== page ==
Recently, MSCs has been studied for its use in orthopedic application (e.g., healing long bone defects, intervertebral disc repair and regeneration as well as spinal arthrodesis procedures).  Acosta et al (2005) noted that although important obstacles to the survival and proliferation of MSCs within the degenerating intervertebral disc need to be overcome, the potential for this therapy to slow or reverse the degenerative process remains substantial.  Leung et al (2006) stated that in the past several years, significant progress has been made in the field of stem cell regeneration of the intervertebral disc.  Autogenic MSCs in animal models can arrest intervertebral disc degeneration or even partially regenerate it, and the effect is suggested to be dependent on the severity of degeneration.  Mesenchymal stem cells are able to escape alloantigen recognition which is an advantage for allogenic transplantation.  A number of injectable scaffolds have been described and various methods to pre-modulate MSCs' activity have been tested.  They noted that more work is needed to address the use of MSCs in large animal models as well as the fate of the implanted MSCs, especially the long-term outcomes.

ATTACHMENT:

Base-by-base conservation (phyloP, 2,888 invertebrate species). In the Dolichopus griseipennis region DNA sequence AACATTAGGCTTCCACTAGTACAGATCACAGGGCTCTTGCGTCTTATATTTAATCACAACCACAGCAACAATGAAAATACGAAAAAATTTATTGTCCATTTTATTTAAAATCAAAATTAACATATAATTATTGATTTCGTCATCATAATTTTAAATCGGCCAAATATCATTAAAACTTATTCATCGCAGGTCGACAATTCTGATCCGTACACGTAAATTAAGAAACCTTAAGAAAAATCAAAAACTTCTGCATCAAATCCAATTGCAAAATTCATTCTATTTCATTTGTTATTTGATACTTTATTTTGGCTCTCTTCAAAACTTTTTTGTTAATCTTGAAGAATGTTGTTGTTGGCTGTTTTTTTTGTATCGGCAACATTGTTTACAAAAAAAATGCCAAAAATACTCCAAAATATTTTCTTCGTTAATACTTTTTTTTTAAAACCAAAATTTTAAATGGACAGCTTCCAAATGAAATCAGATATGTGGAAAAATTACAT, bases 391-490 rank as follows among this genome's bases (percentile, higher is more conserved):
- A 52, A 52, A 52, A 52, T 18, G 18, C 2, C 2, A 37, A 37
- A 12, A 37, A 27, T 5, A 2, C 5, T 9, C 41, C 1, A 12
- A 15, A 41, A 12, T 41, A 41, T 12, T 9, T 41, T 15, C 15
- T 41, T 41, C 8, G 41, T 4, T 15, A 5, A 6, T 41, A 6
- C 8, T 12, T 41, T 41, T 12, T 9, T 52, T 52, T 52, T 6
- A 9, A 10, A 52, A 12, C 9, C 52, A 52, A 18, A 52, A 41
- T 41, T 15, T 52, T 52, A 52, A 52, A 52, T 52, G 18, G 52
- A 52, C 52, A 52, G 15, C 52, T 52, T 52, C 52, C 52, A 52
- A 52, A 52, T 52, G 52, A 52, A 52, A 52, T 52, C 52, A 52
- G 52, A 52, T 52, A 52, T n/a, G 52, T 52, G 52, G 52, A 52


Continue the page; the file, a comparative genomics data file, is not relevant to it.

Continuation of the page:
Mclain et al (2005) noted that successful arthrodesis in challenging clinical scenarios is facilitated when the site is augmented with autograft bone.  The iliac crest has long been the preferred source of autograft material, but graft harvest is associated with frequent complications and pain.  Connective tissue progenitor cells aspirated from the iliac crest and concentrated with allograft matrix and demineralized bone matrix provide a promising alternative to traditional autograft harvest.  The vertebral body, an even larger reservoir of myeloproliferative cells, should provide progenitor cell concentrations similar to those of the iliac crest.  In this study, a total of 21 adults (11 men and 10 women with a mean age of 59 +/- 14 years) undergoing posterior lumbar arthrodesis and pedicle screw instrumentation underwent transpedicular aspiration of connective tissue progenitor cells.  Aspirates were obtained from two depths within the vertebral body and were quantified relative to matched, bilateral aspirates from the iliac crest that were obtained from the same patient at the same time.  Histochemical analysis was used to determine the prevalence of vertebral progenitor cells relative to the depth of aspiration, the vertebral level, age, and gender, as compared with the iliac crest standard.  The cell count, progenitor cell concentration (cells/cc marrow), and progenitor cell prevalence (cells/million cells) were calculated.  Aspirates of vertebral marrow demonstrated comparable or greater concentrations of progenitor cells compared with matched controls from the iliac crest.  Progenitor cell concentrations were consistently higher than matched controls from the iliac crest (p = 0.05).  The concentration of osteogenic progenitor cells was, on the average, 71 % higher in the vertebral aspirates than in the paired iliac crest samples (p = 0.05).  With the numbers available, there were no significant differences relative to vertebral body level, the side aspirated, the depth of aspiration, or gender.  An age-related decline in cellularity was suggested for the iliac crest aspirates.  The authors concluded that the vertebral body is a suitable site for aspiration of bone marrow for graft augmentation during spinal arthrodesis.  They also stated that future clinical studies will attempt to confirm the ability to obtain fusion using only this source of connective tissue progenitor cells.